Our attitude toward the transformation of our mass entertainment into soft-core porn is a bit of a puzzle. We celebrate the “strength” and “bravery” of the public displays by well-paid entertainers, but we would condemn the same titillation were it provided for free as being nothing but base exploitation of a person’s body. Perhaps it all boils down to the paycheck: That which is sexually explicit in word or deed, regardless of content or intent, simply cannot any longer be considered indecent in America today if the pay is good. This is a particular trap young females in the entertainment industry. Men, it seems, can still choose to keep their shirts on, but for women this possibility many times does not seem to exist unless they are already old enough to play the District Attorney.

Therefore, if only because we and the entertainers somehow need to justify their exploitation, we now celebrate the commercial display of the female form as “empowerment” as long as the women involved are well-compensated for their exertions, and those who can figure out a way to turn sex into major cash can—as long as the pay is high enough—enjoy some degree of respectability. Depending upon your viewpoint, we today live in either a wonderful nation that judges none and welcomes all or a dystopian and immoral country that worships money instead of elevating humanity.

Looking around at the epidemic of sexual battery and assault that now seems to be baked into every strata of our nation, one has to wonder whether this coldly capitalistic attitude toward a fundamental component of our personhood helps or harms both individuals and our society. Some would argue that the frequency and severity of sexual assault is the same as it always was—we are just more aware of the problem—but I find this explanation unpersuasive and exculpatory.

Any society where entertainers are celebrated for attempting to “break” the Internet by posting nude photos of themselves, female college students go online to seek out “sugar daddies”, and young women auction their virginity to the highest bidder through a website has clearly lost sight of any reasonable boundaries between what is acceptable and what is not. It should not be a surprise that abusive sexual behavior (typically, but not exclusively, by men) has become much more common at the same time any sense of personal responsibility or propriety has apparently flown out the window for many—but thankfully not all.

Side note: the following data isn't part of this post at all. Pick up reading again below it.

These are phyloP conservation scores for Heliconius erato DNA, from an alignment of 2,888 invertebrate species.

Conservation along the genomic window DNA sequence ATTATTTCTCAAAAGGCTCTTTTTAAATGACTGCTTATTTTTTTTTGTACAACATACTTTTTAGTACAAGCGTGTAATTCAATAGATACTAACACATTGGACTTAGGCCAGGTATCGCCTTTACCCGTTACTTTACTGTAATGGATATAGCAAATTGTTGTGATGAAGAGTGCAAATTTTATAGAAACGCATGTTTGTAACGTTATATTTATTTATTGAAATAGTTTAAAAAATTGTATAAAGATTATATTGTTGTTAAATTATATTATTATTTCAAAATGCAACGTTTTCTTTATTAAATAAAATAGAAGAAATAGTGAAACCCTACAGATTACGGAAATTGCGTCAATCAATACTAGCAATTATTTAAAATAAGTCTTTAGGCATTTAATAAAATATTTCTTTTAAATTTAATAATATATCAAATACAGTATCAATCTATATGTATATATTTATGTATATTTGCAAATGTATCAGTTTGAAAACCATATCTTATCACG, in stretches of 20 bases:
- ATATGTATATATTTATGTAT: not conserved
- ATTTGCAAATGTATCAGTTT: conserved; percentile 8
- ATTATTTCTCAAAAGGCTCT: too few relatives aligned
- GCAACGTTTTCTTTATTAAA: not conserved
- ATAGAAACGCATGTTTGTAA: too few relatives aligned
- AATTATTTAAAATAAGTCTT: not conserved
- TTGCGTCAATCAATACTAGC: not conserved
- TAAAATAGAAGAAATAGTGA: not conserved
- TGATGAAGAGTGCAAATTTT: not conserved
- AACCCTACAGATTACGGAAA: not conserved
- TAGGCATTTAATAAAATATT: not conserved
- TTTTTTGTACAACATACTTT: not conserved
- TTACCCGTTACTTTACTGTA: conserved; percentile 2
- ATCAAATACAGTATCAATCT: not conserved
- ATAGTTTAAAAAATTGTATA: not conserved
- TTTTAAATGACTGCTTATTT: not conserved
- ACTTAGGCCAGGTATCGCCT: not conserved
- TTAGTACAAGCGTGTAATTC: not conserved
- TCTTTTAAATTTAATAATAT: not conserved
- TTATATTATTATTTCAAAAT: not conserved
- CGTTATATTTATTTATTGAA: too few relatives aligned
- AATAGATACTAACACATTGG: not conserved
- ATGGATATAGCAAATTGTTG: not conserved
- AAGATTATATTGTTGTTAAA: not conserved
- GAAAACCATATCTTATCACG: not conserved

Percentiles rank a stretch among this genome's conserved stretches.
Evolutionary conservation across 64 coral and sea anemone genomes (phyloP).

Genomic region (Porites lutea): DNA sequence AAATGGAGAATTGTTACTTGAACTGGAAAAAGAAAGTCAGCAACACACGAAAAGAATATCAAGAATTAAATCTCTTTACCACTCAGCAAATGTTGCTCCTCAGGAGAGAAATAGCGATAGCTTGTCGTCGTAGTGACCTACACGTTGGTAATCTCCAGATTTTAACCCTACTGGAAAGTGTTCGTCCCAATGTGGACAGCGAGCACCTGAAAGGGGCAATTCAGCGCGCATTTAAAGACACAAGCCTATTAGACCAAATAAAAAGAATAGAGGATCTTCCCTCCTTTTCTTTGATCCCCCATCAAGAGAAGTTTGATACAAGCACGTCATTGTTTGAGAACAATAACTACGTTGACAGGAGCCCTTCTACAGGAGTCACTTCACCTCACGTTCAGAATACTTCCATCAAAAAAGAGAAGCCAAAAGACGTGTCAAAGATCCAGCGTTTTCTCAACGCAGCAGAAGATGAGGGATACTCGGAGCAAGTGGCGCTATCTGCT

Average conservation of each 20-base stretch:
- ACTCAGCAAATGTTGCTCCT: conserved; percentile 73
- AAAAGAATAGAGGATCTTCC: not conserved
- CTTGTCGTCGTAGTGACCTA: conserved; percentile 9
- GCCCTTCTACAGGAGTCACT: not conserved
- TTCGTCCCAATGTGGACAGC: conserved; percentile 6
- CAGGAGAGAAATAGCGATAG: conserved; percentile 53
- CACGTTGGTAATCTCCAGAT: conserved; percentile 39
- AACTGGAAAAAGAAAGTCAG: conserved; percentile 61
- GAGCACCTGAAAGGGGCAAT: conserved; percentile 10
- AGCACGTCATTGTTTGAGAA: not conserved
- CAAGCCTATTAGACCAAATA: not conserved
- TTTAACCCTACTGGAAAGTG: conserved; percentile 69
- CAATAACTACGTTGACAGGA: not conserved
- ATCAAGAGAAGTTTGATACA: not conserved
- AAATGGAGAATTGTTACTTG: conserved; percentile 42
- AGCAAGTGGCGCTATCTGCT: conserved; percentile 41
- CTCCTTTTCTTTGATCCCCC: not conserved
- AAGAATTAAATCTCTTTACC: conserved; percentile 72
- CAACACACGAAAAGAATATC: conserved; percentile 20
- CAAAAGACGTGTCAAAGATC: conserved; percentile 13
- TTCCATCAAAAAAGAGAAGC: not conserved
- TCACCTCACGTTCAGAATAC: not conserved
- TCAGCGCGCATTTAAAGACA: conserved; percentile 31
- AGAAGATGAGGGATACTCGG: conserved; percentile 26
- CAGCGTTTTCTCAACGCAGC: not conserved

Unfortunately, we are nowhere near to making the cultural changes that are needed to promote more respectful attitudes and behavior; there is simply too much money to be made by the shameless entrepreneurs among us—mostly thanks to our nation’s dysfunctional status quo that continually confuses freedom with abuse. Moreover, given that our educational and social science establishments have thoroughly embraced the idea that sexual liberality in attitude and behavior will inevitably lead to personal growth and societal benefits, we are now encouraged to accept that which only a couple of generations ago was unacceptable.

Hence, our nation’s colleges provide helpful workshops on anal sex and BDSM lifestyles in order to promote more “sex-positive” beliefs—which seems a huge difference from only a couple of decades ago. Some of these activities certainly have a legitimate public health function, but there in a fine line between informing and proselytizing, and it seems to me that many involved in these efforts simply do not understand the difference.

Don’t hold your breath waiting for any of this to change. Encouraging restraint is nowhere near as popular or profitable as promoting licentiousness, and a “party all the time” post-secondary norm keeps the seats filled—regardless of how outrageously high the tuition bill might be—while permitting many educators to preach the “transgressive” values that allow them to believe they are freedom fighters instead of enablers.

No one should be surprised if the trade-off for these no-strings-nor-consequences-attached cultural norms is a toxic environment that encourages the worst sort of personal behavior. These are simply two sides of the same coin, and we are now paying the inevitable price for allowing this nonsense to become our ugly daily reality. Unless we are willing to leverage this unique cultural and political moment into a broader discussion of our broken and misguided personal and societal values, we will see no end to the epidemic of sexual harassment and abuse in our nation.

We have lots and lots of laws; we now need a counter-revolution of respect for ourselves and others.